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Monday, November 3, 2008

Drunkorexia: Dieting Drinkers

When staying slim means drinking your dinner.

By Jay Dixit, Psychology Today.com

My friend Lori used to lose weight using a method she developed herself, one she called the CWAC diet: coffee, water, alcohol, and cigarettes. Though the regimen no doubt wrought havoc on her body, one thing was certain: It worked.

The idea of forgoing food in favor of alcohol isn't new. Dieters everywhere cower in fear of carbs; but alcohol, gram for gram, has even more calories than carbohydrates do. For many people, this creates a dilemma: If you want to restrict calories, you have to cut back on either food or booze. For a college student or 20-something who wants to party and have a good time yet still have a bikini body, the choice is obvious.

The result is a trend among young people, particularly young women, called drunkorexia—restricting food calories to make room for drink calories. The practice is widespread: 30 percent of women between 18 and 23 diet so they can drink, according to one study.

Subbing drink calories for food calories is not necessarily a problem in itself. We all make food choices. You might curtail your food intake slightly because you know you're going to have a drink—skip the potato for a glass of wine. That's fine, so long as you get all the nutrients you need from food, including the essential vitamins, plus enough protein and fats. In theory, skipping the potato in favor of a drink is no different from skipping the potato in favor of cheesecake—in fact, it's probably a smarter choice, particularly because moderate alcohol intake has proven health benefits.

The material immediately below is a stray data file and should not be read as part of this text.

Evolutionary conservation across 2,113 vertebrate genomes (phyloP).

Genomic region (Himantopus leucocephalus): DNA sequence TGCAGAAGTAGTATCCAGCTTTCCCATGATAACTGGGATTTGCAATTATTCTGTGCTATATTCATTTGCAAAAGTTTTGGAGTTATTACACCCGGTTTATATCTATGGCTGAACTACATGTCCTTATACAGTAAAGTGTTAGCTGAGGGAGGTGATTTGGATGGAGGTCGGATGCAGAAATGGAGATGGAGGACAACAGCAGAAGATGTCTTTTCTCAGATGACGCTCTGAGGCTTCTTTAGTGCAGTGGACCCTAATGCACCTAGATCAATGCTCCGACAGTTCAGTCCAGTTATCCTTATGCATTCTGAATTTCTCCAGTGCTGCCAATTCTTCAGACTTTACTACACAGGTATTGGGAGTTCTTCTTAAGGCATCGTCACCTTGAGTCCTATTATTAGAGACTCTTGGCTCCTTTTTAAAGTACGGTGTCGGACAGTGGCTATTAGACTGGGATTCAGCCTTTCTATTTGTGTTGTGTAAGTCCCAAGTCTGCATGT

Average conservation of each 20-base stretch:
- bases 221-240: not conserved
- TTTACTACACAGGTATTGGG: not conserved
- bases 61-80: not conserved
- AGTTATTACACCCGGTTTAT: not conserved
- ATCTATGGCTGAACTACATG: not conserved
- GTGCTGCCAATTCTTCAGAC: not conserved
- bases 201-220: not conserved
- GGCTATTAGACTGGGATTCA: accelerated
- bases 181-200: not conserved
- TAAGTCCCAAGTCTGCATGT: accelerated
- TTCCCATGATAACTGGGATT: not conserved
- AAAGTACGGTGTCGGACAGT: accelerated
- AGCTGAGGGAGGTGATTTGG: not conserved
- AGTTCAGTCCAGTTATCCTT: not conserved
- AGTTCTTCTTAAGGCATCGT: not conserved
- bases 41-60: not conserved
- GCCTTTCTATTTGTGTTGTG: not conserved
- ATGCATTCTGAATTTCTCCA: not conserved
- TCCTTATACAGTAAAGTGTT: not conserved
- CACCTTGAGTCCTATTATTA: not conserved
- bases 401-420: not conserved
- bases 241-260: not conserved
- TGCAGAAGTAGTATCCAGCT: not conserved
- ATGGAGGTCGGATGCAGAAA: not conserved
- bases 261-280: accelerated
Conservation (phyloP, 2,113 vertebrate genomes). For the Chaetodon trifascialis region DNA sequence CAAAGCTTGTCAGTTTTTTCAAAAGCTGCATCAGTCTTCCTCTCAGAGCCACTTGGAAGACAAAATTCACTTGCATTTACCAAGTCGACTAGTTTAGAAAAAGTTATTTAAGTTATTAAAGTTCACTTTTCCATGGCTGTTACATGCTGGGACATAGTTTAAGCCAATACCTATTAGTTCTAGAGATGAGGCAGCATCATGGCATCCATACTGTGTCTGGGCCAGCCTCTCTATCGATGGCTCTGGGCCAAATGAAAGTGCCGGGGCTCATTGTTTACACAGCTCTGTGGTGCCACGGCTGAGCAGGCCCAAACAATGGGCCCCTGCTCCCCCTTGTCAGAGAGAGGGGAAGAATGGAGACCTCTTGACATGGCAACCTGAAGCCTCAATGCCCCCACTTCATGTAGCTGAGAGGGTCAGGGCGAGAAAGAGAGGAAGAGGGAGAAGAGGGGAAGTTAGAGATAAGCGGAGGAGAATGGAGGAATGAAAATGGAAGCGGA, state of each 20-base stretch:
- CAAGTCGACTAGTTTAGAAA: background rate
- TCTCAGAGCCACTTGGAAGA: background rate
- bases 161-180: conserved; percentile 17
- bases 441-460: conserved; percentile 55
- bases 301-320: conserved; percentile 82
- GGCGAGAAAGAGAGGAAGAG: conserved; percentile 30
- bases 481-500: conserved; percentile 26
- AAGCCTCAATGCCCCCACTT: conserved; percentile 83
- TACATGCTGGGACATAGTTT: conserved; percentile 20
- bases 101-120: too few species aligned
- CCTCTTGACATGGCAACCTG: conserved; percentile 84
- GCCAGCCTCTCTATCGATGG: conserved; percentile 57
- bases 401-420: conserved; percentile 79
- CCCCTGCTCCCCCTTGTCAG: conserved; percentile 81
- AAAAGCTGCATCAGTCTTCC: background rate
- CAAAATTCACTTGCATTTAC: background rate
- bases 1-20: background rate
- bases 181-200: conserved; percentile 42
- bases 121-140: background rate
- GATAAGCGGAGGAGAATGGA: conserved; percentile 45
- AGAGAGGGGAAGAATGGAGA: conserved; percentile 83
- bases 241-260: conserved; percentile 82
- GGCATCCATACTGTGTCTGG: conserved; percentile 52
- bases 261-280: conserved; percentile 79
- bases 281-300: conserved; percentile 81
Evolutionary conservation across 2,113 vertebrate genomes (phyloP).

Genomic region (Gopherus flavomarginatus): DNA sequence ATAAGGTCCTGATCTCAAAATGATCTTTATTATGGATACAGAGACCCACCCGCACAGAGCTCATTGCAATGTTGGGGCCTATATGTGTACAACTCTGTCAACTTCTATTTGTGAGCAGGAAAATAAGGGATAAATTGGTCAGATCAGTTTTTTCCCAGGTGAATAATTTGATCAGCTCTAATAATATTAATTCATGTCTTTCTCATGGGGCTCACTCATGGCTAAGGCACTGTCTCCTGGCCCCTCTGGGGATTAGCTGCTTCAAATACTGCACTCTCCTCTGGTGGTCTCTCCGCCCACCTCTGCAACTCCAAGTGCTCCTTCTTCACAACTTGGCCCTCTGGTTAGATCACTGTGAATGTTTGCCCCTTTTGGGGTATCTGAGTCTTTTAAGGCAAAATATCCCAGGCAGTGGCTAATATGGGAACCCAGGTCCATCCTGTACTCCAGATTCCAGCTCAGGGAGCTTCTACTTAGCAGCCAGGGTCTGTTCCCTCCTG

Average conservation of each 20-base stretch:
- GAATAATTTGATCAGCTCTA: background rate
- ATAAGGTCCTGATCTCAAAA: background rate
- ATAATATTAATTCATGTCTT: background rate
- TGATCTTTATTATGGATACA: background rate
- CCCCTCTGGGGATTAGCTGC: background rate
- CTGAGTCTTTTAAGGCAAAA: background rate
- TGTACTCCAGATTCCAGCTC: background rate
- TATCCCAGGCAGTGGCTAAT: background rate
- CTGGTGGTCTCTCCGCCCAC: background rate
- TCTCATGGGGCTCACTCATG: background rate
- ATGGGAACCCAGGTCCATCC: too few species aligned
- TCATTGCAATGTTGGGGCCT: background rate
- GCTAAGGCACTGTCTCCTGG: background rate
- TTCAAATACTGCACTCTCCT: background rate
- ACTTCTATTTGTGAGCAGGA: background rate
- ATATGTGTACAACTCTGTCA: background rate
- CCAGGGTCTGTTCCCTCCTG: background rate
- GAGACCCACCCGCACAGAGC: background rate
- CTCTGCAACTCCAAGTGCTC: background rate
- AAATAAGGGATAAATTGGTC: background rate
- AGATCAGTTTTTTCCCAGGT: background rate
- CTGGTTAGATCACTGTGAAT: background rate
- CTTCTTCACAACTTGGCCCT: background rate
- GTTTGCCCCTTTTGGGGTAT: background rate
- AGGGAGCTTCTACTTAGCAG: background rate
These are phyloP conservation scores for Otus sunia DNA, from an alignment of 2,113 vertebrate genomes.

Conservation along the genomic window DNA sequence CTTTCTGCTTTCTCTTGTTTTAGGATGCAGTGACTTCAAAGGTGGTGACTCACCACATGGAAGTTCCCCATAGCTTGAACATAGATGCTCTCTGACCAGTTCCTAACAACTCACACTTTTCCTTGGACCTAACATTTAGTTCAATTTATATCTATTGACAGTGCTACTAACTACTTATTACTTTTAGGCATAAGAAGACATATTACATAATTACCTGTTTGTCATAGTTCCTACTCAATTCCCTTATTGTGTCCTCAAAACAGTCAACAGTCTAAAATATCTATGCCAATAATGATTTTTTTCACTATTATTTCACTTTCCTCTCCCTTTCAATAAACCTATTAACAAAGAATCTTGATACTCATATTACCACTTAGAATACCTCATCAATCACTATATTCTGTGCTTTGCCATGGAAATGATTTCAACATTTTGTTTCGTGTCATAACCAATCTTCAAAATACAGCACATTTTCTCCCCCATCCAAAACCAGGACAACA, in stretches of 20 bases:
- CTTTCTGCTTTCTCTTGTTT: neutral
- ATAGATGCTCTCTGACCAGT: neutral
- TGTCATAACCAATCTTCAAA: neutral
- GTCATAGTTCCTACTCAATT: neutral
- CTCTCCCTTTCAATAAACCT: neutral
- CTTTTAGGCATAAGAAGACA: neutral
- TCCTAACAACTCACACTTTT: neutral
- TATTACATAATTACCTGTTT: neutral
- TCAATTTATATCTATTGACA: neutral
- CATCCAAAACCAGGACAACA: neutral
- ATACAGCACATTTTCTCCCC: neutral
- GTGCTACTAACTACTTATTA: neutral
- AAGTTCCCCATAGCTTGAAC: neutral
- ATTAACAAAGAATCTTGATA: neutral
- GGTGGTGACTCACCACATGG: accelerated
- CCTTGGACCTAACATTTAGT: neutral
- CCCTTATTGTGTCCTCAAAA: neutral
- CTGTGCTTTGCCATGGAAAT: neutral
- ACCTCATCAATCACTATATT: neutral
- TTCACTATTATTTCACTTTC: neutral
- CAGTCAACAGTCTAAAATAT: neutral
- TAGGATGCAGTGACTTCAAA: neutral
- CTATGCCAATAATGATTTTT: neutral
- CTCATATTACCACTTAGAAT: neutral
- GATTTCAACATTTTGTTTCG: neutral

The problem is that, in practice, many drunkorexics don't drink in moderation. Some skip meals entirely then binge on alcohol. Some women say: "I just won't eat on the day I drink." When taken to such an extreme, drunkorexia becomes a combination of alcohol abuse and an eating disorder. Binge drinking is on the rise among women, studies show—and women are also more prone to eating disorders.

Curtailing food calories in favor of drink calories carries several risks: The first is the danger that your body won't get the nutrients it needs, and which it obviously can't draw from the alcohol you substitute. You also wreak havoc on your metabolism, putting yourself on track for a metabolic yo-yo.

A twin danger lies in drinking too much—a risk that is magnified by the act of curtailing food calories. That's because the food in your stomach is like a sponge that absorbs alcohol: Drinking on an empty stomach gets you drunk faster. Being hungry may also cause you to drink faster, which further speeds up intoxication. On top of that, drinking alcohol with artificially sweetened mixers gets you to drink faster, according to a study. If you're not careful, you get drunker more quickly than you intended—and once you're intoxicated, you lose your defenses and you're more likely to binge.

"People end up drinking more alcohol than they anticipate, adding more calories that way," explains Carrie Wilkens, a clinical psychologist at the Center for Motivation and Change in New York. "Because they are disinhibited from drinking, they end up actually binging on food. The problem is, they aren't thinking: 'Okay, what happens when I lose control later in the night?'" That's the problematic paradox of drunkorexia: Drinking on an empty stomach reduces your self-control and predisposes you to make bad decisions. In the eyes of many health professionals, it's a balancing act that's not worth the risks.

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